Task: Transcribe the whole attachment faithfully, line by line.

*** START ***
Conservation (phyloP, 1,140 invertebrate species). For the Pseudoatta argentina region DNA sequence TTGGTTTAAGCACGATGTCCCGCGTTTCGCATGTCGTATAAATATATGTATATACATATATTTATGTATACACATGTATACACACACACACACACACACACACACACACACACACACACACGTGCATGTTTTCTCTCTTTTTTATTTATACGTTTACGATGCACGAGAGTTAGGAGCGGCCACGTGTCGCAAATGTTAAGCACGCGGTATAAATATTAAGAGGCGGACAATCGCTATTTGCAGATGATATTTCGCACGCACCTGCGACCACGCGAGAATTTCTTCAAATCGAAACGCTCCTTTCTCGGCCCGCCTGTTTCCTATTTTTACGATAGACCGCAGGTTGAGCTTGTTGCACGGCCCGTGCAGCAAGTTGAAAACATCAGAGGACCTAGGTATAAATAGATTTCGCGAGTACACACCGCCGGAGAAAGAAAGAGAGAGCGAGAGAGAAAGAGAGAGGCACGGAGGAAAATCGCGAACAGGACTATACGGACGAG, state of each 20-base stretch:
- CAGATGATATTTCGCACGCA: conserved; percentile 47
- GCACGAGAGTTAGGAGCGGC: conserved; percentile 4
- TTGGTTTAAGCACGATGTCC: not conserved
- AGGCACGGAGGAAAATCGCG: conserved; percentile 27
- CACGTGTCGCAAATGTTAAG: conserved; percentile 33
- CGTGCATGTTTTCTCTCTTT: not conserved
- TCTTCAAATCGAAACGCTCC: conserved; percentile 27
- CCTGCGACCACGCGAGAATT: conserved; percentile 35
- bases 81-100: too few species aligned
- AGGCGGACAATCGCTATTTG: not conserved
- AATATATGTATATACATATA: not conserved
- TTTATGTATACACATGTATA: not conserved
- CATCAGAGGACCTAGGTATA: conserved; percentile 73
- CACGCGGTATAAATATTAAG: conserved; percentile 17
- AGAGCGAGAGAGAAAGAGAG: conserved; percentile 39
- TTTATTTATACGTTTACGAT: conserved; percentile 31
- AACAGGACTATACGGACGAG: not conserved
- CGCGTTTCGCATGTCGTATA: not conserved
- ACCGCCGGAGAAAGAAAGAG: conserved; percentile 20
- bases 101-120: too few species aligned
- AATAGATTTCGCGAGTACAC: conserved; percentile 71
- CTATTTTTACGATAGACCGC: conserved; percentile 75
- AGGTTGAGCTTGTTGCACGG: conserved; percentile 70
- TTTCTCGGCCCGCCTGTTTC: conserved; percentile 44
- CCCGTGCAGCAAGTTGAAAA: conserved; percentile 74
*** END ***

Conservation (phyloP, 1,140 invertebrate species). For the Pseudoatta argentina region DNA sequence TTGGTTTAAGCACGATGTCCCGCGTTTCGCATGTCGTATAAATATATGTATATACATATATTTATGTATACACATGTATACACACACACACACACACACACACACACACACACACACACACGTGCATGTTTTCTCTCTTTTTTATTTATACGTTTACGATGCACGAGAGTTAGGAGCGGCCACGTGTCGCAAATGTTAAGCACGCGGTATAAATATTAAGAGGCGGACAATCGCTATTTGCAGATGATATTTCGCACGCACCTGCGACCACGCGAGAATTTCTTCAAATCGAAACGCTCCTTTCTCGGCCCGCCTGTTTCCTATTTTTACGATAGACCGCAGGTTGAGCTTGTTGCACGGCCCGTGCAGCAAGTTGAAAACATCAGAGGACCTAGGTATAAATAGATTTCGCGAGTACACACCGCCGGAGAAAGAAAGAGAGAGCGAGAGAGAAAGAGAGAGGCACGGAGGAAAATCGCGAACAGGACTATACGGACGAG, state of each 20-base stretch:
- CAGATGATATTTCGCACGCA: conserved; percentile 47
- GCACGAGAGTTAGGAGCGGC: conserved; percentile 4
- TTGGTTTAAGCACGATGTCC: not conserved
- AGGCACGGAGGAAAATCGCG: conserved; percentile 27
- CACGTGTCGCAAATGTTAAG: conserved; percentile 33
- CGTGCATGTTTTCTCTCTTT: not conserved
- TCTTCAAATCGAAACGCTCC: conserved; percentile 27
- CCTGCGACCACGCGAGAATT: conserved; percentile 35
- bases 81-100: too few species aligned
- AGGCGGACAATCGCTATTTG: not conserved
- AATATATGTATATACATATA: not conserved
- TTTATGTATACACATGTATA: not conserved
- CATCAGAGGACCTAGGTATA: conserved; percentile 73
- CACGCGGTATAAATATTAAG: conserved; percentile 17
- AGAGCGAGAGAGAAAGAGAG: conserved; percentile 39
- TTTATTTATACGTTTACGAT: conserved; percentile 31
- AACAGGACTATACGGACGAG: not conserved
- CGCGTTTCGCATGTCGTATA: not conserved
- ACCGCCGGAGAAAGAAAGAG: conserved; percentile 20
- bases 101-120: too few species aligned
- AATAGATTTCGCGAGTACAC: conserved; percentile 71
- CTATTTTTACGATAGACCGC: conserved; percentile 75
- AGGTTGAGCTTGTTGCACGG: conserved; percentile 70
- TTTCTCGGCCCGCCTGTTTC: conserved; percentile 44
- CCCGTGCAGCAAGTTGAAAA: conserved; percentile 74